History books are history in South Harrison High School.
Freshmen at the school were getting set up with their very own iPads Thursday morning as part of a pilot program to give textbooks to students in digital format. The program at South Harrison is a pilot for the rest of the county. Principal Greg Moore said it's part an effort to adapt teaching for a modern world.
"Everything is so quick right now, even when you watch TV, every show is boom, boom, boom. We have to be that way in the classroom, because a student's not going to respond to a teacher who stands in front of the room and lectures for 90 minutes," Moore said.
While Moore said he's looking forward to the change, students may be even more excited. Chloe Evans is a junior, and she said she's looking forward to using the different features provided by the iPads to help her learn.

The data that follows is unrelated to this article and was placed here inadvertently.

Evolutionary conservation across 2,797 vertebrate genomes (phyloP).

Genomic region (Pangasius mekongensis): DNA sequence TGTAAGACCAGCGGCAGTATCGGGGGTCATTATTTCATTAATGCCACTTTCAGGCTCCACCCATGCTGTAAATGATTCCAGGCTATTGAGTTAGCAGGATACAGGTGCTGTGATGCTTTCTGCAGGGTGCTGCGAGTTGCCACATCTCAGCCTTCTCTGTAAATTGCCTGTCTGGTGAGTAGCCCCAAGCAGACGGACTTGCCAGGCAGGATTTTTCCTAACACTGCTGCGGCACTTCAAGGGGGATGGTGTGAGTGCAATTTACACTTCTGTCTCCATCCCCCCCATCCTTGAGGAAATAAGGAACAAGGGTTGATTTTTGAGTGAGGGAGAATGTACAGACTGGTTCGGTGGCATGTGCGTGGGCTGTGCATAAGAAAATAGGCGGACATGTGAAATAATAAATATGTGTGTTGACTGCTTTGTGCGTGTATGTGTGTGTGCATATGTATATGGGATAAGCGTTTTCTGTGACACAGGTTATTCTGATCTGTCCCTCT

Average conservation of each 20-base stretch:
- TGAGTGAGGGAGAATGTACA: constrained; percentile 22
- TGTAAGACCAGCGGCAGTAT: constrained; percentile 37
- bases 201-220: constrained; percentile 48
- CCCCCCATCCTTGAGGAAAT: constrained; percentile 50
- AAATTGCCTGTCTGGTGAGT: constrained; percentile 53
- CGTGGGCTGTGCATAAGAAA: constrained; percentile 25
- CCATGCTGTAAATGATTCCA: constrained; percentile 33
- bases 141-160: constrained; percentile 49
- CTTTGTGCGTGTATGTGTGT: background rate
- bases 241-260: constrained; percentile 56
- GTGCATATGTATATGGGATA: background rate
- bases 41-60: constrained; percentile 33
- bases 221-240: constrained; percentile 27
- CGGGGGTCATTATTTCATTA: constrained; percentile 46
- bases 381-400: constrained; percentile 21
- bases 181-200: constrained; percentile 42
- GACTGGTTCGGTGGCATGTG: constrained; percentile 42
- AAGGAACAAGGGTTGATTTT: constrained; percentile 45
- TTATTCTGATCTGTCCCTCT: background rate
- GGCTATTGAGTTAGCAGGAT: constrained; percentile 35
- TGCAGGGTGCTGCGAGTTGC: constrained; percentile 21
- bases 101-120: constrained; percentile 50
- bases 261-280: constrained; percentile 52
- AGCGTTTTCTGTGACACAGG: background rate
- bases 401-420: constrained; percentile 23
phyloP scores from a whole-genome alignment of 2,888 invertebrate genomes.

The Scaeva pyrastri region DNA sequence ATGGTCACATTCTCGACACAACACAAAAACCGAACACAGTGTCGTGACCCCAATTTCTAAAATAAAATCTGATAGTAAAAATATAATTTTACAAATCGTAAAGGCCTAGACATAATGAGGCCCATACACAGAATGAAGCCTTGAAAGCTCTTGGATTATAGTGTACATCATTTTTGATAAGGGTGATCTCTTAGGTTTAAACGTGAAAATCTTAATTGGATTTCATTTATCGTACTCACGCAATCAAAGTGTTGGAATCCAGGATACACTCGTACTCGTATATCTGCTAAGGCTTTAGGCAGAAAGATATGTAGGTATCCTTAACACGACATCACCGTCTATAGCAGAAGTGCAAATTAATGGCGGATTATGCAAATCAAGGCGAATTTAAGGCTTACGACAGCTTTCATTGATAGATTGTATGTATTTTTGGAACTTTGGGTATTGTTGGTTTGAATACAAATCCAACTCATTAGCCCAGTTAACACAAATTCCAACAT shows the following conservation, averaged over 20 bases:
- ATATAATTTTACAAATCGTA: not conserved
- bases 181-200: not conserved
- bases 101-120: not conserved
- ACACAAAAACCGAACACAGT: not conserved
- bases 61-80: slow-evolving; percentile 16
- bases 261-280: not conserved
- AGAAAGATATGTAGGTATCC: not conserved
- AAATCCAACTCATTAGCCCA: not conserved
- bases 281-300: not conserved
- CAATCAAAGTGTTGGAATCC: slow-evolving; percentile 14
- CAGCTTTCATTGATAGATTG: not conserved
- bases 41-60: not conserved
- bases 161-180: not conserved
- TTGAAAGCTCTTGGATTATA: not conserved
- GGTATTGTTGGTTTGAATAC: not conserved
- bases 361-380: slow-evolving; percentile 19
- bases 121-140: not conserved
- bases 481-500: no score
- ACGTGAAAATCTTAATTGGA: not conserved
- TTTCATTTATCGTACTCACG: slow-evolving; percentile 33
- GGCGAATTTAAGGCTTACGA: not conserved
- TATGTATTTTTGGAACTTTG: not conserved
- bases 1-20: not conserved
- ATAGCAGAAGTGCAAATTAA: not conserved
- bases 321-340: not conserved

"I think it's great that the school's getting iPads because it helps us learn. With the different games on it, we can really study and it just had all kinds of different tools to help us," Evans said.
Right now, the only books the school has on the iPads are for social studies classes, but other teachers will be able to use the technology, as well. If all goes well this year, more books will be put on the tablets for students to use.
"So we're going to be having those activities going on throughout the building, even though its just social studies right now that we have the books. As we get more book adoptions, as we move from old ones to new ones, we'll be bringing more and more of them online electronically," Moore said.
Moore said the academic lessons won't be the only ones he wants students to take from the tablets. He said having the iPads to keep will also help teach them accountability and responsibility, too.